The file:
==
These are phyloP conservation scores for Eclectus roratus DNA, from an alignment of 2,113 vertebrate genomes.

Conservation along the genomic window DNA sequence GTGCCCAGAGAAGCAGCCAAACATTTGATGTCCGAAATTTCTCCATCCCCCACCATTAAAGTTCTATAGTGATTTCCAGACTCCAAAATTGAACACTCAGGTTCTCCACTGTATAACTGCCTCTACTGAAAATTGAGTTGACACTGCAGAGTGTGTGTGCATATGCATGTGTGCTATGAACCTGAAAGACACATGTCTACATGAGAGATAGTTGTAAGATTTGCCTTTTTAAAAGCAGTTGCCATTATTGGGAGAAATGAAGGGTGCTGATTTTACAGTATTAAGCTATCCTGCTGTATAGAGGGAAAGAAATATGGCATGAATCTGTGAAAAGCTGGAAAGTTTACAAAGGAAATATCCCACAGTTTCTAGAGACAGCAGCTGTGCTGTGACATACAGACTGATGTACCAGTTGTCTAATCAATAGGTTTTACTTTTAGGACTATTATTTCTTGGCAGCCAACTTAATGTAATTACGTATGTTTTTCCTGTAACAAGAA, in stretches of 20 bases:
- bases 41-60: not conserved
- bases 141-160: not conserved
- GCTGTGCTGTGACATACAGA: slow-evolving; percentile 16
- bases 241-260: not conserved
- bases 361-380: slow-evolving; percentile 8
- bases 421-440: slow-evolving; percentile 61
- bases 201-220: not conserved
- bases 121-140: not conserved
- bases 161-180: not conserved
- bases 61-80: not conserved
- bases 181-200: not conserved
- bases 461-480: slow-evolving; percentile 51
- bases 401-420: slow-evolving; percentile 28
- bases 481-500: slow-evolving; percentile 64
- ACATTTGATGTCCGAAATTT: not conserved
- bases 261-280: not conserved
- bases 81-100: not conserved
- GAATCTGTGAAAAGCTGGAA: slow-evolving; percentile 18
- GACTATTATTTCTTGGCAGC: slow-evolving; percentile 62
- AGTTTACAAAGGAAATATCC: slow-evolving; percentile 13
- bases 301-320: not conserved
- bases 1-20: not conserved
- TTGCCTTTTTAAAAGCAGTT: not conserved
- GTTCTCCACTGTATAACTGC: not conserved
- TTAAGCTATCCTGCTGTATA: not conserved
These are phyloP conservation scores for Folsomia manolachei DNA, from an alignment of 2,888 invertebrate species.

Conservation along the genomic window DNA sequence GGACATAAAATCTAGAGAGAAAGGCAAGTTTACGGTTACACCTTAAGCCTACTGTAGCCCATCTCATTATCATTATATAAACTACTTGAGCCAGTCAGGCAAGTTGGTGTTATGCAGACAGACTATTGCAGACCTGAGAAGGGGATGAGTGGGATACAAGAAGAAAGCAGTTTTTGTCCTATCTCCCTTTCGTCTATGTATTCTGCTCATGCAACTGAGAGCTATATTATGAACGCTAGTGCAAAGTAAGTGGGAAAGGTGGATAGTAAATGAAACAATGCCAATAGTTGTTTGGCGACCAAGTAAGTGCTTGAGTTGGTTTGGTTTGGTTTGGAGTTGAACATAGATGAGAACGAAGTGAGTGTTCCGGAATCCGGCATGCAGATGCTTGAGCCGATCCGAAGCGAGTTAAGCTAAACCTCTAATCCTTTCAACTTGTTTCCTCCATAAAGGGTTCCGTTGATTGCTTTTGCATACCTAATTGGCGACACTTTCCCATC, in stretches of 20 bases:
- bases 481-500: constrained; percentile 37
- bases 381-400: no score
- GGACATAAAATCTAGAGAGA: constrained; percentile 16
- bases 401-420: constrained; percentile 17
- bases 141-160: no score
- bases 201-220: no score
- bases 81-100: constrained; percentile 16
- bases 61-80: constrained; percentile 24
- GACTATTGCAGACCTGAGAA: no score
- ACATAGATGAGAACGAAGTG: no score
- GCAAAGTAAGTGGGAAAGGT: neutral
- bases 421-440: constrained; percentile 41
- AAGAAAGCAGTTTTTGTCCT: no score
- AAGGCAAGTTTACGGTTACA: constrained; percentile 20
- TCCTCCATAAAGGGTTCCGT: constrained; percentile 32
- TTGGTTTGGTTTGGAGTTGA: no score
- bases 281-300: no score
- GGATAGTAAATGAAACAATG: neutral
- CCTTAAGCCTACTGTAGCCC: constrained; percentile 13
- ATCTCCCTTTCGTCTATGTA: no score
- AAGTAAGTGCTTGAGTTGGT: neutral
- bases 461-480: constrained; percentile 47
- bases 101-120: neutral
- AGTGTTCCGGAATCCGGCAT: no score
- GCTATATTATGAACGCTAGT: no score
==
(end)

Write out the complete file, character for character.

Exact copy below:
These are phyloP conservation scores for Eclectus roratus DNA, from an alignment of 2,113 vertebrate genomes.

Conservation along the genomic window DNA sequence GTGCCCAGAGAAGCAGCCAAACATTTGATGTCCGAAATTTCTCCATCCCCCACCATTAAAGTTCTATAGTGATTTCCAGACTCCAAAATTGAACACTCAGGTTCTCCACTGTATAACTGCCTCTACTGAAAATTGAGTTGACACTGCAGAGTGTGTGTGCATATGCATGTGTGCTATGAACCTGAAAGACACATGTCTACATGAGAGATAGTTGTAAGATTTGCCTTTTTAAAAGCAGTTGCCATTATTGGGAGAAATGAAGGGTGCTGATTTTACAGTATTAAGCTATCCTGCTGTATAGAGGGAAAGAAATATGGCATGAATCTGTGAAAAGCTGGAAAGTTTACAAAGGAAATATCCCACAGTTTCTAGAGACAGCAGCTGTGCTGTGACATACAGACTGATGTACCAGTTGTCTAATCAATAGGTTTTACTTTTAGGACTATTATTTCTTGGCAGCCAACTTAATGTAATTACGTATGTTTTTCCTGTAACAAGAA, in stretches of 20 bases:
- bases 41-60: not conserved
- bases 141-160: not conserved
- GCTGTGCTGTGACATACAGA: slow-evolving; percentile 16
- bases 241-260: not conserved
- bases 361-380: slow-evolving; percentile 8
- bases 421-440: slow-evolving; percentile 61
- bases 201-220: not conserved
- bases 121-140: not conserved
- bases 161-180: not conserved
- bases 61-80: not conserved
- bases 181-200: not conserved
- bases 461-480: slow-evolving; percentile 51
- bases 401-420: slow-evolving; percentile 28
- bases 481-500: slow-evolving; percentile 64
- ACATTTGATGTCCGAAATTT: not conserved
- bases 261-280: not conserved
- bases 81-100: not conserved
- GAATCTGTGAAAAGCTGGAA: slow-evolving; percentile 18
- GACTATTATTTCTTGGCAGC: slow-evolving; percentile 62
- AGTTTACAAAGGAAATATCC: slow-evolving; percentile 13
- bases 301-320: not conserved
- bases 1-20: not conserved
- TTGCCTTTTTAAAAGCAGTT: not conserved
- GTTCTCCACTGTATAACTGC: not conserved
- TTAAGCTATCCTGCTGTATA: not conserved
These are phyloP conservation scores for Folsomia manolachei DNA, from an alignment of 2,888 invertebrate species.

Conservation along the genomic window DNA sequence GGACATAAAATCTAGAGAGAAAGGCAAGTTTACGGTTACACCTTAAGCCTACTGTAGCCCATCTCATTATCATTATATAAACTACTTGAGCCAGTCAGGCAAGTTGGTGTTATGCAGACAGACTATTGCAGACCTGAGAAGGGGATGAGTGGGATACAAGAAGAAAGCAGTTTTTGTCCTATCTCCCTTTCGTCTATGTATTCTGCTCATGCAACTGAGAGCTATATTATGAACGCTAGTGCAAAGTAAGTGGGAAAGGTGGATAGTAAATGAAACAATGCCAATAGTTGTTTGGCGACCAAGTAAGTGCTTGAGTTGGTTTGGTTTGGTTTGGAGTTGAACATAGATGAGAACGAAGTGAGTGTTCCGGAATCCGGCATGCAGATGCTTGAGCCGATCCGAAGCGAGTTAAGCTAAACCTCTAATCCTTTCAACTTGTTTCCTCCATAAAGGGTTCCGTTGATTGCTTTTGCATACCTAATTGGCGACACTTTCCCATC, in stretches of 20 bases:
- bases 481-500: constrained; percentile 37
- bases 381-400: no score
- GGACATAAAATCTAGAGAGA: constrained; percentile 16
- bases 401-420: constrained; percentile 17
- bases 141-160: no score
- bases 201-220: no score
- bases 81-100: constrained; percentile 16
- bases 61-80: constrained; percentile 24
- GACTATTGCAGACCTGAGAA: no score
- ACATAGATGAGAACGAAGTG: no score
- GCAAAGTAAGTGGGAAAGGT: neutral
- bases 421-440: constrained; percentile 41
- AAGAAAGCAGTTTTTGTCCT: no score
- AAGGCAAGTTTACGGTTACA: constrained; percentile 20
- TCCTCCATAAAGGGTTCCGT: constrained; percentile 32
- TTGGTTTGGTTTGGAGTTGA: no score
- bases 281-300: no score
- GGATAGTAAATGAAACAATG: neutral
- CCTTAAGCCTACTGTAGCCC: constrained; percentile 13
- ATCTCCCTTTCGTCTATGTA: no score
- AAGTAAGTGCTTGAGTTGGT: neutral
- bases 461-480: constrained; percentile 47
- bases 101-120: neutral
- AGTGTTCCGGAATCCGGCAT: no score
- GCTATATTATGAACGCTAGT: no score